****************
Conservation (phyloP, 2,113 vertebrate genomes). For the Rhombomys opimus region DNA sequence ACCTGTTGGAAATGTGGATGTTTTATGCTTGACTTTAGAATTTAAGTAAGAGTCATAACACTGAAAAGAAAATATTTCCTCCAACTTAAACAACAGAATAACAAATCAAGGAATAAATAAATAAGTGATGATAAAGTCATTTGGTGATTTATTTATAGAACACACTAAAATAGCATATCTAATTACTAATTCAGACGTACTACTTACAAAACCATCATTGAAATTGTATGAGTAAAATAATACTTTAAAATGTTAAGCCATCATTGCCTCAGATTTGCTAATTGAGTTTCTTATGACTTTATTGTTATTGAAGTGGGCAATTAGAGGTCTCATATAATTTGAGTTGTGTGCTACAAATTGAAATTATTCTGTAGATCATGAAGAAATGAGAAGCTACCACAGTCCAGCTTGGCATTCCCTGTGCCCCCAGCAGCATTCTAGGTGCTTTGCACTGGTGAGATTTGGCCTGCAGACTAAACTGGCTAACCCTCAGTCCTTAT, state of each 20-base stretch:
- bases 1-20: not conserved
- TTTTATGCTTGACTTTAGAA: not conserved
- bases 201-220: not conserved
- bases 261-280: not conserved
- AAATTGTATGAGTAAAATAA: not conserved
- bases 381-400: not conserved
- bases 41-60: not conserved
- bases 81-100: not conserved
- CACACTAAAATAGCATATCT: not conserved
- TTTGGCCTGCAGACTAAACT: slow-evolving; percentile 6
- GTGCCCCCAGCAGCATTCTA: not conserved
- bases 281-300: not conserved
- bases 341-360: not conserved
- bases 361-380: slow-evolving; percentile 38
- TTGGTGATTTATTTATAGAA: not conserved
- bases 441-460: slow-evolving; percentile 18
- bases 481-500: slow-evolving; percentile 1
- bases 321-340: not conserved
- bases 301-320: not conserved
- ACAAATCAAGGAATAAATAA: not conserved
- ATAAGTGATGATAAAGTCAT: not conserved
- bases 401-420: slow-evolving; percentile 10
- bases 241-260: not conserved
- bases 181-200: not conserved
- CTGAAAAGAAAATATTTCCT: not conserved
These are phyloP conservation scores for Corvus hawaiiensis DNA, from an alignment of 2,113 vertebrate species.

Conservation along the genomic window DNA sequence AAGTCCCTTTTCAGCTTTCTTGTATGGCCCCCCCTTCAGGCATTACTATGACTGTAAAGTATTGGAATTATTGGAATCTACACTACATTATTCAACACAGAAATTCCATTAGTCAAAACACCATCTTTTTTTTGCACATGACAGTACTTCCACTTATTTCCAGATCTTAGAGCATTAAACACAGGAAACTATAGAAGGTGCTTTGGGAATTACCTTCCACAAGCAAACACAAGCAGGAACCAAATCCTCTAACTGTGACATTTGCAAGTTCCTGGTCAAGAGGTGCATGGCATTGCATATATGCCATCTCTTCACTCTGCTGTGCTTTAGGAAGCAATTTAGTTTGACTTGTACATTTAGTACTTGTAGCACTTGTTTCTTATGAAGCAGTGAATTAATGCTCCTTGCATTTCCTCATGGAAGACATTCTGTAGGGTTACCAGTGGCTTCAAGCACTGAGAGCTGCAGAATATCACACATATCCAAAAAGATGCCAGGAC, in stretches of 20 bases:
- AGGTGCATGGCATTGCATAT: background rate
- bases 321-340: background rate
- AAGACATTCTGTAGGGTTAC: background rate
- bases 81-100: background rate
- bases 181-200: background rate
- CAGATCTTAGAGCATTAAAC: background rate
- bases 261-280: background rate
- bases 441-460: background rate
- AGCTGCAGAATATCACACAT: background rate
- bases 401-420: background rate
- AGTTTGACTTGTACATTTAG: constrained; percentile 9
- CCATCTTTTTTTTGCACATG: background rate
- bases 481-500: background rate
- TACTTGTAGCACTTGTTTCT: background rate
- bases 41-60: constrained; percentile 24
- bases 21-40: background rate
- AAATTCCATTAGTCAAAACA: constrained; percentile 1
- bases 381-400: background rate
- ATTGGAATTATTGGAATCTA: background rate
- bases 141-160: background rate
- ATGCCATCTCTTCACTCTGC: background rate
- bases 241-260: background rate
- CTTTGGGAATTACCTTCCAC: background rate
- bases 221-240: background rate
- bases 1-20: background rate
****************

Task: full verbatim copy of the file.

Conservation (phyloP, 2,113 vertebrate genomes). For the Rhombomys opimus region DNA sequence ACCTGTTGGAAATGTGGATGTTTTATGCTTGACTTTAGAATTTAAGTAAGAGTCATAACACTGAAAAGAAAATATTTCCTCCAACTTAAACAACAGAATAACAAATCAAGGAATAAATAAATAAGTGATGATAAAGTCATTTGGTGATTTATTTATAGAACACACTAAAATAGCATATCTAATTACTAATTCAGACGTACTACTTACAAAACCATCATTGAAATTGTATGAGTAAAATAATACTTTAAAATGTTAAGCCATCATTGCCTCAGATTTGCTAATTGAGTTTCTTATGACTTTATTGTTATTGAAGTGGGCAATTAGAGGTCTCATATAATTTGAGTTGTGTGCTACAAATTGAAATTATTCTGTAGATCATGAAGAAATGAGAAGCTACCACAGTCCAGCTTGGCATTCCCTGTGCCCCCAGCAGCATTCTAGGTGCTTTGCACTGGTGAGATTTGGCCTGCAGACTAAACTGGCTAACCCTCAGTCCTTAT, state of each 20-base stretch:
- bases 1-20: not conserved
- TTTTATGCTTGACTTTAGAA: not conserved
- bases 201-220: not conserved
- bases 261-280: not conserved
- AAATTGTATGAGTAAAATAA: not conserved
- bases 381-400: not conserved
- bases 41-60: not conserved
- bases 81-100: not conserved
- CACACTAAAATAGCATATCT: not conserved
- TTTGGCCTGCAGACTAAACT: slow-evolving; percentile 6
- GTGCCCCCAGCAGCATTCTA: not conserved
- bases 281-300: not conserved
- bases 341-360: not conserved
- bases 361-380: slow-evolving; percentile 38
- TTGGTGATTTATTTATAGAA: not conserved
- bases 441-460: slow-evolving; percentile 18
- bases 481-500: slow-evolving; percentile 1
- bases 321-340: not conserved
- bases 301-320: not conserved
- ACAAATCAAGGAATAAATAA: not conserved
- ATAAGTGATGATAAAGTCAT: not conserved
- bases 401-420: slow-evolving; percentile 10
- bases 241-260: not conserved
- bases 181-200: not conserved
- CTGAAAAGAAAATATTTCCT: not conserved
These are phyloP conservation scores for Corvus hawaiiensis DNA, from an alignment of 2,113 vertebrate species.

Conservation along the genomic window DNA sequence AAGTCCCTTTTCAGCTTTCTTGTATGGCCCCCCCTTCAGGCATTACTATGACTGTAAAGTATTGGAATTATTGGAATCTACACTACATTATTCAACACAGAAATTCCATTAGTCAAAACACCATCTTTTTTTTGCACATGACAGTACTTCCACTTATTTCCAGATCTTAGAGCATTAAACACAGGAAACTATAGAAGGTGCTTTGGGAATTACCTTCCACAAGCAAACACAAGCAGGAACCAAATCCTCTAACTGTGACATTTGCAAGTTCCTGGTCAAGAGGTGCATGGCATTGCATATATGCCATCTCTTCACTCTGCTGTGCTTTAGGAAGCAATTTAGTTTGACTTGTACATTTAGTACTTGTAGCACTTGTTTCTTATGAAGCAGTGAATTAATGCTCCTTGCATTTCCTCATGGAAGACATTCTGTAGGGTTACCAGTGGCTTCAAGCACTGAGAGCTGCAGAATATCACACATATCCAAAAAGATGCCAGGAC, in stretches of 20 bases:
- AGGTGCATGGCATTGCATAT: background rate
- bases 321-340: background rate
- AAGACATTCTGTAGGGTTAC: background rate
- bases 81-100: background rate
- bases 181-200: background rate
- CAGATCTTAGAGCATTAAAC: background rate
- bases 261-280: background rate
- bases 441-460: background rate
- AGCTGCAGAATATCACACAT: background rate
- bases 401-420: background rate
- AGTTTGACTTGTACATTTAG: constrained; percentile 9
- CCATCTTTTTTTTGCACATG: background rate
- bases 481-500: background rate
- TACTTGTAGCACTTGTTTCT: background rate
- bases 41-60: constrained; percentile 24
- bases 21-40: background rate
- AAATTCCATTAGTCAAAACA: constrained; percentile 1
- bases 381-400: background rate
- ATTGGAATTATTGGAATCTA: background rate
- bases 141-160: background rate
- ATGCCATCTCTTCACTCTGC: background rate
- bases 241-260: background rate
- CTTTGGGAATTACCTTCCAC: background rate
- bases 221-240: background rate
- bases 1-20: background rate